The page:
When you travel abroad, don't forget to pack your international calling and data plan--or face the consequences.
Perhaps you've faced the sticker shock of using your cell phone abroad, where roaming rates can reach as high as several dollars for each minute or few megabytes of data. Multiply that horror by a few thousand and you might begin to be able to empathize with Celina Aarons. The Florida resident recently opened her T-Mobile bill to find a balance due of $201,000.
Unfortunately for Ms. Aarons, the bill was correct.
The issue, as Florida TV station WSVN reported, was with a trip one of her brothers took to Canada. Two of Aarons' brothers are deaf and use texting as a primary tool for communication. So when one of them--who is on his sisters' phone plan--went abroad and forgot to turn off data roaming, the charges added up.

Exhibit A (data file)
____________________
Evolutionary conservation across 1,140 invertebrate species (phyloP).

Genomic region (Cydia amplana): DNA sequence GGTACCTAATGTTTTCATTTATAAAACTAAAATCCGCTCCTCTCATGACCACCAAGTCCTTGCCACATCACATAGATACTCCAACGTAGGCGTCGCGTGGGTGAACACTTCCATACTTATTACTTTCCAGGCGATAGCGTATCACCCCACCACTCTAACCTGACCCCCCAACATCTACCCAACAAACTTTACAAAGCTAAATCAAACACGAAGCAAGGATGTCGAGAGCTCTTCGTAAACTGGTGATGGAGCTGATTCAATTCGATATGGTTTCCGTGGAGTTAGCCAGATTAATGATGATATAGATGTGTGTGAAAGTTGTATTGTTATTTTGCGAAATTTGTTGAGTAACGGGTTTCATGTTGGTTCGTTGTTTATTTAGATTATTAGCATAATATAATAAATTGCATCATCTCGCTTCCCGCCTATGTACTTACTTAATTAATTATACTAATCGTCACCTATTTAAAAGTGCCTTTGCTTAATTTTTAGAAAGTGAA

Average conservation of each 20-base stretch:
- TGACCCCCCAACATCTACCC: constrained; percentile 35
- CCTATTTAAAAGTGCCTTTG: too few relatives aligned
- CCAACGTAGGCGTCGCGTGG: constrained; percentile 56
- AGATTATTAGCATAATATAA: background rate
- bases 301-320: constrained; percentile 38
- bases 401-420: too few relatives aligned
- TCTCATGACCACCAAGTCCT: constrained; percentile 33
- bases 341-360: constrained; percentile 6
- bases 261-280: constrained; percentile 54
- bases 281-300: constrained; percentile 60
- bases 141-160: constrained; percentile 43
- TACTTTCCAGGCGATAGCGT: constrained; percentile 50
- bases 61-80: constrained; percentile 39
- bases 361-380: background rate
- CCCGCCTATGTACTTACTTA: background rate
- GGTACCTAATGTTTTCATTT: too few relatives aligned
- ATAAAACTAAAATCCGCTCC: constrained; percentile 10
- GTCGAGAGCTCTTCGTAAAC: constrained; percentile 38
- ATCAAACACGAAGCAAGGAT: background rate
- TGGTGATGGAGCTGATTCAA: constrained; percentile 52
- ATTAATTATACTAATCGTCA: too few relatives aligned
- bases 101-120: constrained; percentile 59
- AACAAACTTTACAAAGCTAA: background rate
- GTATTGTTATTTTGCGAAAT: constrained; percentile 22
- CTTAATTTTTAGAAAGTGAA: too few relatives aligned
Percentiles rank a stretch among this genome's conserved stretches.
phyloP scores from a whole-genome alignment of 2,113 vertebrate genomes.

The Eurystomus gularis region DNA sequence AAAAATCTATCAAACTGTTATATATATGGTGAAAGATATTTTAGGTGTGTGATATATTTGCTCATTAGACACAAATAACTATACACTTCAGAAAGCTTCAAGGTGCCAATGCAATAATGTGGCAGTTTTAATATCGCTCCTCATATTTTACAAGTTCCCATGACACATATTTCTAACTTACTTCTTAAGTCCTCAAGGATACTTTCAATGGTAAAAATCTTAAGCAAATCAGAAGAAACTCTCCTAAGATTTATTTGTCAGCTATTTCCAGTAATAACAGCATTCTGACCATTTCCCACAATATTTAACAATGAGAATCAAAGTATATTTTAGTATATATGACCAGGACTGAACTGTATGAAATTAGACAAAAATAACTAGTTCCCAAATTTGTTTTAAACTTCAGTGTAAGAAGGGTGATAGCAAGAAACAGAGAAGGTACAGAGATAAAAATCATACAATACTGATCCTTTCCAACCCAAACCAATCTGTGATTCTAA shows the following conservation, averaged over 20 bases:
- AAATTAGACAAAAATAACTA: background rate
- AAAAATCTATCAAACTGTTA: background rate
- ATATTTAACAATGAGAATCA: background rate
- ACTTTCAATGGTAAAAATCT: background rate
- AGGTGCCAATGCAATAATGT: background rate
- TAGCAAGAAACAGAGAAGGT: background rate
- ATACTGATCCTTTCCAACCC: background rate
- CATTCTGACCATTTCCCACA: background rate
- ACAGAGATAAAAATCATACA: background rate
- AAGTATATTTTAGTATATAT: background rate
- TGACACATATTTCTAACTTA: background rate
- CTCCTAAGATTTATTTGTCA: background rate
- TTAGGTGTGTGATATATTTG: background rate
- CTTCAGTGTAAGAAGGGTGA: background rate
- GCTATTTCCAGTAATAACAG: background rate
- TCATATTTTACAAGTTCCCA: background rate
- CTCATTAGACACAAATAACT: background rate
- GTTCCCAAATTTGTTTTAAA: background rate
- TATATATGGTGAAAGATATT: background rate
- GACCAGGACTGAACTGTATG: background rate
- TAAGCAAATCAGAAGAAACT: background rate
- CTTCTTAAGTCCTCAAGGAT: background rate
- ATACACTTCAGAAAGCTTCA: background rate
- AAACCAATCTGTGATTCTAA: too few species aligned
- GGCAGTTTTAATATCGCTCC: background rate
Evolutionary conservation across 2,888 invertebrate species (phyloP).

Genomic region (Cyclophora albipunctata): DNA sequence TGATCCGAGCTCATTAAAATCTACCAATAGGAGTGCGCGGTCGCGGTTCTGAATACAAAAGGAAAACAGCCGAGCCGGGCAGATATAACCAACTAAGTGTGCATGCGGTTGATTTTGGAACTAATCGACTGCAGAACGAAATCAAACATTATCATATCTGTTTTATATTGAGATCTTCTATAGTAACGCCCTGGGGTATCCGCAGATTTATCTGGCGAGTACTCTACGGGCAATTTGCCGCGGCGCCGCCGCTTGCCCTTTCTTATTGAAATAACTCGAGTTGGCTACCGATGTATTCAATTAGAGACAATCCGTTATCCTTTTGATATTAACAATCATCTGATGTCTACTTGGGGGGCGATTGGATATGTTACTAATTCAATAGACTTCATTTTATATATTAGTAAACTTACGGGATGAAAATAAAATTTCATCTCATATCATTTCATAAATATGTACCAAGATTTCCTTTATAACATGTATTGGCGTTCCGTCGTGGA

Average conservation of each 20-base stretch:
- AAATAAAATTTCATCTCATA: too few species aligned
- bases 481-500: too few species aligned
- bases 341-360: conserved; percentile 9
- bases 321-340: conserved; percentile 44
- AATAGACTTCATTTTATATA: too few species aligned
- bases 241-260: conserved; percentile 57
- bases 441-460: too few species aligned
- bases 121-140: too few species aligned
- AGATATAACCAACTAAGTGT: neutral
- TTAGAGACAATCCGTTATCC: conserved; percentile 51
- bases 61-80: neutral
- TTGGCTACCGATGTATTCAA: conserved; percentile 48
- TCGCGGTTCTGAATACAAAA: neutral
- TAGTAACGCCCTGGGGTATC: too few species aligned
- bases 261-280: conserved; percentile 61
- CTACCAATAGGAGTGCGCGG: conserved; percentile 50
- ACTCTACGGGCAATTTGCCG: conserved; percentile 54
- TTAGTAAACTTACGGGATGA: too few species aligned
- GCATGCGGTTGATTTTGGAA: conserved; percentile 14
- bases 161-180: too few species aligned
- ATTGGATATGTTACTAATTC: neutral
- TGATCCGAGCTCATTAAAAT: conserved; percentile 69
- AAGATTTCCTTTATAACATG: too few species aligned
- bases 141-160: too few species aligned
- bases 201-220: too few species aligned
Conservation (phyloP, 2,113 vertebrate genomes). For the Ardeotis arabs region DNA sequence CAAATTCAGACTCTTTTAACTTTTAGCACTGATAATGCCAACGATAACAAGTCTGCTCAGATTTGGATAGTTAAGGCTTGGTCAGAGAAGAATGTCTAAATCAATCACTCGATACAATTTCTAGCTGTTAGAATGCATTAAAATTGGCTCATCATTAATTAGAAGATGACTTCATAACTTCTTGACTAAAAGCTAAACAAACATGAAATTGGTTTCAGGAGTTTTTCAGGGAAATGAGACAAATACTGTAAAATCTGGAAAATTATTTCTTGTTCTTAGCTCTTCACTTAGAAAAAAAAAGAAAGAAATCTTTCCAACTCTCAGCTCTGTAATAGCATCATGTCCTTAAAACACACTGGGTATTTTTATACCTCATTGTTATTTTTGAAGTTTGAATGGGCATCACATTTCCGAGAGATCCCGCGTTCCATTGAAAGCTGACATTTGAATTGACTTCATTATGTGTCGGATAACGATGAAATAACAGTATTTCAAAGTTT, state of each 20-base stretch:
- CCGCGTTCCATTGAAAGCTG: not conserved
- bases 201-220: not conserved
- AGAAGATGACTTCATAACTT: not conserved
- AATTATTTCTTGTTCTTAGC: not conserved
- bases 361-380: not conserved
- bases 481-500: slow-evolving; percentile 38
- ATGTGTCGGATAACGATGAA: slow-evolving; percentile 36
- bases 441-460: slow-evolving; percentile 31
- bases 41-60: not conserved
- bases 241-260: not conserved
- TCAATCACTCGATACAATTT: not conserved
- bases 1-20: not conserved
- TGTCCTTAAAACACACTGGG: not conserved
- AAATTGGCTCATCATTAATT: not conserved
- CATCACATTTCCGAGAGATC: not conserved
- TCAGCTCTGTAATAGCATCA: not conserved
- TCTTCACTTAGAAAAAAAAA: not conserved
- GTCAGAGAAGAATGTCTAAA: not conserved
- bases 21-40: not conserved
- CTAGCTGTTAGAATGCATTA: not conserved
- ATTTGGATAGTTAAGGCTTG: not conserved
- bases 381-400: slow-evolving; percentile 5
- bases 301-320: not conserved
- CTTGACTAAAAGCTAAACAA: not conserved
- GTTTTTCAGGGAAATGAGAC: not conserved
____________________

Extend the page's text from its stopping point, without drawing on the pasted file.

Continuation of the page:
In addition to higher texting fees, T-Mobile charged 10 dollars per megabyte of data. And there was lots of data usage on the trip, including video streaming. The TV station contacted T-Mobile, and the company agreed to drop the bill amount by about 99 percent--to just $2,500.
T-Mobile told WSVN that it did send texts warning of the exploding bill and increased rates, but Aarons argues that she should have been contacted directly as the primary account holder.
In the end, it all worked out, and everyone is happy--except perhaps AT&T, who will be acquiring a company worth about $198,000 less than it should be, if its buyout of T-Mobile ever goes through.